Eric Garner Grand Jury Access Fight Gets Muscle

     STATEN ISLAND, N.Y. (CN) – The New York City Civilian Complaint Review Board has joined the swelling cry for more information into the grand jury that let a police officer walk after executing a fatal chokehold on Eric Garner.
     A medical examiner deemed 43-year-old Garner’s death a homicide, but a grand jury opted in December not to pursue charges against his killer, Staten Island police officer Daniel Pantaleo.
     Protests erupted across the country as footage of the fatal encounter went viral, showing Garner’s gasping “I can’t breathe” at least 11 times before passing out. The police had stopped him for selling loosies, or loose cigarettes, near the Staten Island Ferry.
     As the New York Civil Liberties Union appeals the decision by Richmond County Judge William Garnett to keep the grand jury transcripts under seal, other transparency advocates have joined the push for access.
     NYC’s Civilian Complaint Review Board, an “independent city agency with subpoena power” charged with handling complaints about police misconduct, added its voice to this chorus with a petition to the Richmond County Supreme Court earlier this month.
     CCRB says it has a “clear obligation … to conduct thorough and complete investigations that assure the public that police officers who commit misconduct will be investigated and recommendations made to NYPD so that officers are held accountable for their actions through effective disciplinary action.”
     “Unjustified use of force by law enforcement personnel cuts at the heart of ordered liberty, and unjustified and reckless physical force resulting in a civilian’s death threaten public safety and confidence in law enforcement in modern society,” the organization’s eight-page filing states.
     “As such, the city has a manifest interest in CCRB thoroughly reviewing such allegations to the fullest extent and taking all appropriate action.”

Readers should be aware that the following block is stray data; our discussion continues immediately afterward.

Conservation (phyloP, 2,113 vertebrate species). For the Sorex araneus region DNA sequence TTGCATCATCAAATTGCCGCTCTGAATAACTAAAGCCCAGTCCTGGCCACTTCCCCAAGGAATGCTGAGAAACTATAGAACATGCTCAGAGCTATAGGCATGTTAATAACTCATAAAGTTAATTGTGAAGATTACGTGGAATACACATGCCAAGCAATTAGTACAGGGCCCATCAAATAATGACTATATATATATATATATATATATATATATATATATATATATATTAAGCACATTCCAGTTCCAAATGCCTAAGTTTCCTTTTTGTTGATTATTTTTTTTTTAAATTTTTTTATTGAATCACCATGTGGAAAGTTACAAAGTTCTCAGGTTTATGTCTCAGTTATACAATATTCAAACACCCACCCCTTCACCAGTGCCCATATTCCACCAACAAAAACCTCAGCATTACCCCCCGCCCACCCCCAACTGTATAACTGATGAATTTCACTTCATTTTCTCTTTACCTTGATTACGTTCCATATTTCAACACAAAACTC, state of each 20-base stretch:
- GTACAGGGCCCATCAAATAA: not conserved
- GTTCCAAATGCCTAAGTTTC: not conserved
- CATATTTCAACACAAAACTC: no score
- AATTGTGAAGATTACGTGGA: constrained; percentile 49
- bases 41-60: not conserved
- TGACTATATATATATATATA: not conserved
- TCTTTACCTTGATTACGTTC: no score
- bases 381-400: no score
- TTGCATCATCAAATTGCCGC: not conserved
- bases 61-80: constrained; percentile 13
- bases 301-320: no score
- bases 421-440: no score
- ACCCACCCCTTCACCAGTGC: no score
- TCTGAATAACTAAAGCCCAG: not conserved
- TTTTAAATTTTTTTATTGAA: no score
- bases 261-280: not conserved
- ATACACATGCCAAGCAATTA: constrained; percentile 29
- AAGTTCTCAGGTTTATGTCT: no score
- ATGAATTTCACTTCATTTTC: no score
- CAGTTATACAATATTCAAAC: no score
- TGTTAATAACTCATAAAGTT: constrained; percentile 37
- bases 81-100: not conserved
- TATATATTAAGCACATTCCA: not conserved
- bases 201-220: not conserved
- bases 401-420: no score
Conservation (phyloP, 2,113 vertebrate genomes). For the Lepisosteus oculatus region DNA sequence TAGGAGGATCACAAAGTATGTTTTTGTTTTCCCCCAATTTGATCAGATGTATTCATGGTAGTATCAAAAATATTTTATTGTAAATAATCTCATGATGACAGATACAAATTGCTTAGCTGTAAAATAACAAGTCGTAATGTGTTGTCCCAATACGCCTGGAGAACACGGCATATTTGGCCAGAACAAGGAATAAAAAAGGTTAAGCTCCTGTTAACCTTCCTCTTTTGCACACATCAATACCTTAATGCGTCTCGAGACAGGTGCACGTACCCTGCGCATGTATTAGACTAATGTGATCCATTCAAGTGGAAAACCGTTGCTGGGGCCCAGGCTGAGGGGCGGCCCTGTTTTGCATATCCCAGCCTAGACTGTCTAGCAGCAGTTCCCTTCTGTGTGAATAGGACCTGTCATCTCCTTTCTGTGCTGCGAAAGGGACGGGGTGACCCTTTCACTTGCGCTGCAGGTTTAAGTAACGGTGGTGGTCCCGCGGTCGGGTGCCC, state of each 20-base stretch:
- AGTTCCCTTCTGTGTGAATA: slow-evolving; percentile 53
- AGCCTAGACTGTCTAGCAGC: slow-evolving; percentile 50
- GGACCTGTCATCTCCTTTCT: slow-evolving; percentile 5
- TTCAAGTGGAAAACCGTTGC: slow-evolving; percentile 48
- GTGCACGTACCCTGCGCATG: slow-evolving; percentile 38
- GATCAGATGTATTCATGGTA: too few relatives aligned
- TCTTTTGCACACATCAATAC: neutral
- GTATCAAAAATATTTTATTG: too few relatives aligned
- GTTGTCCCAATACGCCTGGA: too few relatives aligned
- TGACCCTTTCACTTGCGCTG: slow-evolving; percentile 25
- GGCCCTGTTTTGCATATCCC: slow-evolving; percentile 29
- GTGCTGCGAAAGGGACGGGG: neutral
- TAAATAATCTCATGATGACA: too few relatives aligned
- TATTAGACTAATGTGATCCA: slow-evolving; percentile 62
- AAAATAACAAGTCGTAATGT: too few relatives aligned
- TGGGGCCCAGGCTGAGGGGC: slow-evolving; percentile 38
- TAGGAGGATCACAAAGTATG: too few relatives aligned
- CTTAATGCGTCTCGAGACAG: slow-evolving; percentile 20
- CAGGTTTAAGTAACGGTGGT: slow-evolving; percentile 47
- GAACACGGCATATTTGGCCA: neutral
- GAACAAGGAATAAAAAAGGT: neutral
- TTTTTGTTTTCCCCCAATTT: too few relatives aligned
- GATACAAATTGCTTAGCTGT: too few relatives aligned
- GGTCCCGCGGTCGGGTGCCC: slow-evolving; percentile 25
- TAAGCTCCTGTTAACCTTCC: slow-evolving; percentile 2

The NYPD has launched its own internal investigation into Garner’s death, which also faces scrutiny from the U.S. Attorney’s Office in the Eastern District of New York.
     The latter investigation began under the direction of Loretta Lynch before the prosecutor succeeded Eric Holder in Washington.
     Lynch, the first black woman to serve as U.S. attorney general, has more recently set her sights on the death of Freddie Gray after he suffered a severe spinal cord injury in Baltimore police custody.
     The CCRB wants the court to buoy its lawfully “compelling and particularized need” to see the records.
     Brian Krist, assistant deputy executive director of investigations for the CCRB, filed the request.
     The Reporters Committee for Freedom of the Press and 29 news outlets filed an amicus brief in support of the effort for access into the Staten Island grand jury last week.
     Daniel Donovan, the Staten Island prosecutor who helped keep a lid on these records, now represents the island and the southern end of Brooklyn in Congress.
     Voters tapped Donovan to succeed Michael Grimm, who resigned after pleading guilty to a federal tax evasion charge for underreporting earnings at his former restaurant.

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